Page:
Juniper-Rubbed Pork Loin with Prunes and Savoy Cabbage Recipe

Juniper-Rubbed Pork Loin with Prunes and Savoy Cabbage Recipe
Staff Writer
Pork Loin

Sara Remington

Pork Loin

Maybe we all have an inner Alsatian peasant longing for a dish just like this. As nights get colder and colder, the fruits of autumn — newly dried prunes, cabbage, and a harvested hog — are woven together with the wild piney flavor of juniper berries. Dried berries work very well, but ripe, juicy juniper berries lend a hint of sweetness that elevates this pork loin dish. Freeze any extra-ripe berries. They freeze beautifully.

Adapted from "The Wild Table" by Connie Green and Sarah Scott.


For the juniper rub:

  • 1 1/2 tablespoons kosher salt
  • 1 1/2 tablespoons juniper berries*
  • 1/2 teaspoon black peppercorns
  • 2 bay leaves
  • 2 garlic cloves, finely minced
  • 2 1/2- to 3-pound boneless pork loin

For the prunes and savoy cabbage:

  • 4 slices smoked bacon (about 4 ounces), cut into 1/4-inch strips**
  • 1 medium yellow onion, finely diced
  • 1 medium head savoy cabbage, cored and cut into 1/4-inch slices***
  • 1 teaspoon kosher salt
  • 1/4 teaspoon freshly ground black pepper
  • 1/2 cup dry white wine
  • 1 cup chicken broth
  • 6 ounces pitted prunes, cut in half

*Note: Be sure to crush the juniper berries completely to release the flavors. 

**Note: Pancetta can be substituted for the bacon. 

***Note: Regular cabbage can be substituted for the savoy cabbage. Be sure to slice it thinly, and cook it for a few more minutes before adding the wine. 


For the juniper rub:

Place the salt in a small bowl. Using a mortar and pestle or a mallet, crush the juniper berries and peppercorns. Add to the salt. Crumble the bay leaves and add them, along with the garlic, to the bowl. Mix everything well.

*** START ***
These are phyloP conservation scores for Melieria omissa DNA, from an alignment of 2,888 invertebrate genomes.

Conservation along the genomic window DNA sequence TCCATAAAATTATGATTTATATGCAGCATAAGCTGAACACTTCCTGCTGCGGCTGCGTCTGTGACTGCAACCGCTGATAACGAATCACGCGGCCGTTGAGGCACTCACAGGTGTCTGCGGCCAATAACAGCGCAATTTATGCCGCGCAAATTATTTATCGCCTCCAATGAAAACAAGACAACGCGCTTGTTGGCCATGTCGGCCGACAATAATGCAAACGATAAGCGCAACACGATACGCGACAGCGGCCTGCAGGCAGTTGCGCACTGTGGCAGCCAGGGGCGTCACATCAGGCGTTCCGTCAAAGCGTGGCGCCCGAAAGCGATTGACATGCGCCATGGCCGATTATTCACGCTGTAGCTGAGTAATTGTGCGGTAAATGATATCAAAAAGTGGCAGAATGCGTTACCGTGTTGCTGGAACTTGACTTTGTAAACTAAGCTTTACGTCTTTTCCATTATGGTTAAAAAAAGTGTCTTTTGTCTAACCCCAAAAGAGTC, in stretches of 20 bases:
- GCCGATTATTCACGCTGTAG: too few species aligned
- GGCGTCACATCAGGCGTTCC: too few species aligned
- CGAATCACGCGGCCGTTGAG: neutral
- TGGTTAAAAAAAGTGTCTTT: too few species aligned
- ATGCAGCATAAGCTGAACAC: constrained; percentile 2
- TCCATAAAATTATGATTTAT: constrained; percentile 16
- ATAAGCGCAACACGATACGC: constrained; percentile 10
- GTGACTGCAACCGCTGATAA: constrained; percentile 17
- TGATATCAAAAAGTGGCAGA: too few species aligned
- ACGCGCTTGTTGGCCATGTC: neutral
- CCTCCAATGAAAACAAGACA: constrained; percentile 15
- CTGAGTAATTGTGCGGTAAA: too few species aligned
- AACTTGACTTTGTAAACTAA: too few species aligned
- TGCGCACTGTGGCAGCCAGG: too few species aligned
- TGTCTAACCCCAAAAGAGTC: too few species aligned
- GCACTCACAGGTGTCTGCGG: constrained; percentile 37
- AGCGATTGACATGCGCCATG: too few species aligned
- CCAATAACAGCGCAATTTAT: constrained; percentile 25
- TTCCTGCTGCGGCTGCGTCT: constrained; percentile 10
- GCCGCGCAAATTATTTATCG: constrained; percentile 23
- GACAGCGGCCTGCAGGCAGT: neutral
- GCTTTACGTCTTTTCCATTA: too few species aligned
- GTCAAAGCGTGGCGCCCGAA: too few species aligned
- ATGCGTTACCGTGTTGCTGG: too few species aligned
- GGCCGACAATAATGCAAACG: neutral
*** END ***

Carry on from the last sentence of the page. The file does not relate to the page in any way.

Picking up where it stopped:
Press the salt mixture evenly over the entire surface of the pork loin. Place in a shallow pan, cover lightly with parchment paper or plastic wrap, and refrigerate at least 6 hours or overnight. Remove from the refrigerator 1 hour before roasting. 

For the prunes and savoy cabbage:

Position a rack in the center of the oven. Preheat the oven to 350 degrees. 

Place the bacon in a large braising post or dutch oven medium heat. Cook the bacon until golden brown, about 6 to 7 minutes. Remove the bacon from the pot using a slotted spoon and drain on a paper towel-lined baking sheet. Leave the bacon fat in the pot. 

Place the pork loin in the pot and brown it on all sides, approximately 3 to 4 minutes per side, or until golden brown. Remove the pork loin from the pot and set aside. 

Place the onion in the pot and cook, stirring occasionally, until it is tender and translucent, about 3 to 4 minutes. Add the cabbage to the pot, stirring to combine it with the onion. Add the salt and pepper. The cabbage will begin to wilt and shrink as it starts to cook. Stir in the wine. Turn up the heat to medium high and cook until the wine is reduced and almost gone. Add the broth, prunes and reserved bacon to the pot and mix well. 

Place the pork loin on top of the cabbage mixture. When the broth is bubbling, cover the pot with a lid or aluminum foil and place it in the oven. Roast for 30 minutes covered, then remove the lid or foil and cook for another 15 to 20 minutes, or until the internal temperature of the pork loin is 140–145 degrees. 

Remove from the oven. Remove the lid or foil and tent the pot loosely with foil. Let rest for 15 minutes before serving. 

Click here to see the Hedgehog Mushroom and Turkey Pot Pie recipe.

Juniper Shopping Tip

Keep both fresh herbs and dried herbs on hand. Dry herbs will last a long time, while fresh herbs have a short shelf-life.

Juniper Cooking Tip

If you want the flavor of herbs in your food without the actual pieces, wrap them in cheese cloth and cook; discard before eating.